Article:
Doctor’s Tip: It’s important to diagnose and reverse pre-diabetes
There are two types of diabetes. Type 1 is an autoimmune disease that usually strikes at a young age and is not associated with obesity. Type 2 is more common and is usually related to “central obesity” (extra weight around the mid-section). Today’s discussion is about type 2 diabetes.
None of us wants to get diabetes, because it leads to the following complications:
• cardiovascular disease (heart attacks and strokes), the most common cause of death in the U.S.
• kidney damage, which can result in kidney failure.
• eye damage, which can result in blindness.
• nerve damage, which can result in chronic numbness and pain in the legs and feet.
Sadly, due to American obesity epidemic, type 2 diabetes is becoming more prevalent in adults and is even occurring in overweight children. And as we export the S.A.D. (standard American diet), type 2 diabetes is becoming a worldwide epidemic.
Type 2 diabetes is preceded by pre-diabetes, which unfortunately often goes undiagnosed for years. Measure your waist at the point of largest circumference, which is usually at your belly button (note that this is not your belt size). If you are a man and your waist circumference is 40 inches or greater, or if you are a woman and the measurement is 35 inches or greater (the cutoff is lower if you are Asian or East Indian), you almost certainly have insulin resistance/pre-diabetes. Even if your waist circumference is less than the cutoff numbers, you probably have pre-diabetes if you look at your naked profile in the mirror and see even a small “belly.”
If you have even mild central obesity, then you have what’s called visceral fat, which is fat around your internal organs (and often in your organs as well as your muscles and other tissues). Humans are not meant to have visceral fat, which causes insulin resistance (IR), meaning that your tissues can’t use insulin like they should. Your pancreas tries to compensate by pumping out more insulin, and eventually it wears out and diabetes is diagnosed.
The problem with pre-diabetes is that it causes the same complications that diabetes does. If caught early, pre-diabetes can be reversed through lifestyle modification and/or medications. Pre-diabetes is often not caught early because providers rely on the fasting blood sugar or A1C (a test that measures the blood sugar trend over the previous 3 months). A person can have pre-diabetes for years before the fasting blood sugar becomes alarming, and the A1C is a poor test for diagnosing diabetes or pre-diabetes (its value is monitoring people who have diabetes).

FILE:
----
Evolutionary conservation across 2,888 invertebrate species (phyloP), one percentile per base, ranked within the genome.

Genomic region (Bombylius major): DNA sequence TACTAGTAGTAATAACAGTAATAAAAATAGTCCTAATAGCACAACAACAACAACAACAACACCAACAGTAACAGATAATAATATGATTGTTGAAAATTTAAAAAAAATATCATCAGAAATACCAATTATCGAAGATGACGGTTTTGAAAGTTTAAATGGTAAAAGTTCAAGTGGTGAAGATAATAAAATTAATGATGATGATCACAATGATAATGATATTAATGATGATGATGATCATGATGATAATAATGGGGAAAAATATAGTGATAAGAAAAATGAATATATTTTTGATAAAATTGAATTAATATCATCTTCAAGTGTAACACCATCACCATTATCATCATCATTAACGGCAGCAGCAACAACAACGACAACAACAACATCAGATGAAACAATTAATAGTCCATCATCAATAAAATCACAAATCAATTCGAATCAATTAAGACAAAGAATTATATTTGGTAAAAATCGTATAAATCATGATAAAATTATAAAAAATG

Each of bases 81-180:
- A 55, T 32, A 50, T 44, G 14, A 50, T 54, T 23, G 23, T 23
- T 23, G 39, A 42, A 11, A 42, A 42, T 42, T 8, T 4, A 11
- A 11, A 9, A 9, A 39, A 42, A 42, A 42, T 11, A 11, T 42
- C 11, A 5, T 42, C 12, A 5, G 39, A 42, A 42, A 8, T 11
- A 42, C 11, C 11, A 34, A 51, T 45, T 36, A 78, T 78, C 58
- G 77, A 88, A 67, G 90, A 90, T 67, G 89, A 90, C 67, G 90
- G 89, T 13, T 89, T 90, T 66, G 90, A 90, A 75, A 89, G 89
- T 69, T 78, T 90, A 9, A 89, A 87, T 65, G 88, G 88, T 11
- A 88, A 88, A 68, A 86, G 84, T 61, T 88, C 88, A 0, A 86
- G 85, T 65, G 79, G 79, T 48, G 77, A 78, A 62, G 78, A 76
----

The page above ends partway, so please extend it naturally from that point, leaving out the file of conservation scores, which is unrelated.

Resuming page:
In their book “Beat the Heart Attack Gene,” Bale and Doneen point out that IR is the driver of 70 percent of heart attacks. If IR is a possibility, you should have a 2 hour glucose tolerance test, which involves fasting for 12 hours, drinking a 75 gram sugar load in the lab, and having a blood sugar drawn 1 and 2 hours afterwards. If the 1 hour value is greater than 124 or the 2 hour greater than 119, IR is present and needs to be treated aggressively and hopefully reversed. Another marker for IR is high triglycerides (150 or greater), especially if associated with low HDL ( “good cholesterol,” which should be greater than 40 in males and post-menopausal females; greater than 50 in pre-menopausal females).
Request a two-hour glucose tolerance test if you have any of the following conditions: central obesity (even mild); family history of diabetes or heart disease; heart disease yourself, especially history of a heart attack or stroke; even mild elevation of fasting glucose (normal is in the 70s or 80s or the very low 90s); high triglycerides and/or low HDL; hypertension; sleep apnea; or fatty liver disease (often manifested by mild-to-moderate elevation of liver tests on a chemistry panel).
The S.A.D. — which is high in animal products, oils, refined food and sugar — promotes obesity, pre-diabetes and type 2 diabetes. The best way to prevent and reverse these conditions is regular exercise and a plant-based, whole food (unprocessed) diet without sugar or added oil. If you’re not willing to make these changes, medications are available, but can have side effects and are much less effective.
Dr. Feinsinger, who retired from Glenwood Medical Associates after 42 years as a family physician, has a nonprofit Center For Prevention and Treatment of Disease Through Nutrition. He is available for free consultations about heart attack prevention and any other medical concerns. Call 970-379-5718 for an appointment. For questions about his columns, email him at email@example.com.
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